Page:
"I should probably not be standing this close," I think to myself, as the robot slowly approaches a large tree branch on the floor in front of me. It's not the size of the branch that makes me nervous—it's that the robot is operating autonomously, and that while I know what it's supposed to do, I'm not entirely sure what it will do. If everything works the way the roboticists at the U.S. Army Research Laboratory (ARL) in Adelphi, Md., expect, the robot will identify the branch, grasp it, and drag it out of the way. These folks know what they're doing, but I've spent enough time around robots that I take a small step backwards anyway.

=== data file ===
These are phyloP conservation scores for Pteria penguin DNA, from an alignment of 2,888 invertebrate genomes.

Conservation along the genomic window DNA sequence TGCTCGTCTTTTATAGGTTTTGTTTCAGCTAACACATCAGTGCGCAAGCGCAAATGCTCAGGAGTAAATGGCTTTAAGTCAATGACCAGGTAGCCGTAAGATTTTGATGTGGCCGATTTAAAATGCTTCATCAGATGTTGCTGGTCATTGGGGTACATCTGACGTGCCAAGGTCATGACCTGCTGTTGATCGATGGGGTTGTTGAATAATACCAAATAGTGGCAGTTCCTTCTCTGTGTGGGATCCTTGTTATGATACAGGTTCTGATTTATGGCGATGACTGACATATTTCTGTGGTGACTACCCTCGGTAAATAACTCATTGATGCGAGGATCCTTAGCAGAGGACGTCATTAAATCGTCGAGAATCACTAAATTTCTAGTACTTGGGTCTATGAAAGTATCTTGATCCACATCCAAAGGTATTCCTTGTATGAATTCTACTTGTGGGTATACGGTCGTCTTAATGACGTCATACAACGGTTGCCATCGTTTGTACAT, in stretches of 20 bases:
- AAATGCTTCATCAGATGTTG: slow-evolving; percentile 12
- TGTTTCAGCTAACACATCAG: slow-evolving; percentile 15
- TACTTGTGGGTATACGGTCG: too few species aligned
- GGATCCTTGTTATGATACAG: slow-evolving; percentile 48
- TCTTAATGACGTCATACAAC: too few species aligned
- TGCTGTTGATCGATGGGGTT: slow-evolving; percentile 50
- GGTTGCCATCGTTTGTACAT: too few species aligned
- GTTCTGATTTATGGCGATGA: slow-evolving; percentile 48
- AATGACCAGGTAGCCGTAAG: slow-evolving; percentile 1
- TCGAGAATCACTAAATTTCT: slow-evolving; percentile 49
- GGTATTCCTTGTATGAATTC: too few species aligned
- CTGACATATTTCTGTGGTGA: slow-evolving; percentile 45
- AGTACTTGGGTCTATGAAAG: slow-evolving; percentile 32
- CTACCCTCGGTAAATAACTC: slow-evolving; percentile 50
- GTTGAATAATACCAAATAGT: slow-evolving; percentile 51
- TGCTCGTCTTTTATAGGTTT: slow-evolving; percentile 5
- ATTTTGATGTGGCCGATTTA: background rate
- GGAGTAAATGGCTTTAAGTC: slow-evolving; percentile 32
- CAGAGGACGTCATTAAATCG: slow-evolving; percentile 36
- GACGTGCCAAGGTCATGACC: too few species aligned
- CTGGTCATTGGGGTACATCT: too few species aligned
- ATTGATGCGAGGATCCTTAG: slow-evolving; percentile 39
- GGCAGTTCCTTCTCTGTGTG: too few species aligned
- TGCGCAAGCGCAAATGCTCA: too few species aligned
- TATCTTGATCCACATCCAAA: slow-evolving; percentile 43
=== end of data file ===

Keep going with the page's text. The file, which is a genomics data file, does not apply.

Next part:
The robot, named RoMan, for Robotic Manipulator, is about the size of a large lawn mower, with a tracked base that helps it handle most kinds of terrain. At the front, it has a squat torso equipped with cameras and depth sensors, as well as a pair of arms that were harvested from a prototype disaster-response robot originally developed at NASA's Jet Propulsion Laboratory for a DARPA robotics competition. RoMan's job today is roadway clearing, a multistep task that ARL wants the robot to complete as autonomously as possible. Instead of instructing the robot to grasp specific objects in specific ways and move them to specific places, the operators tell RoMan to "go clear a path." It's then up to the robot to make all the decisions necessary to achieve that objective.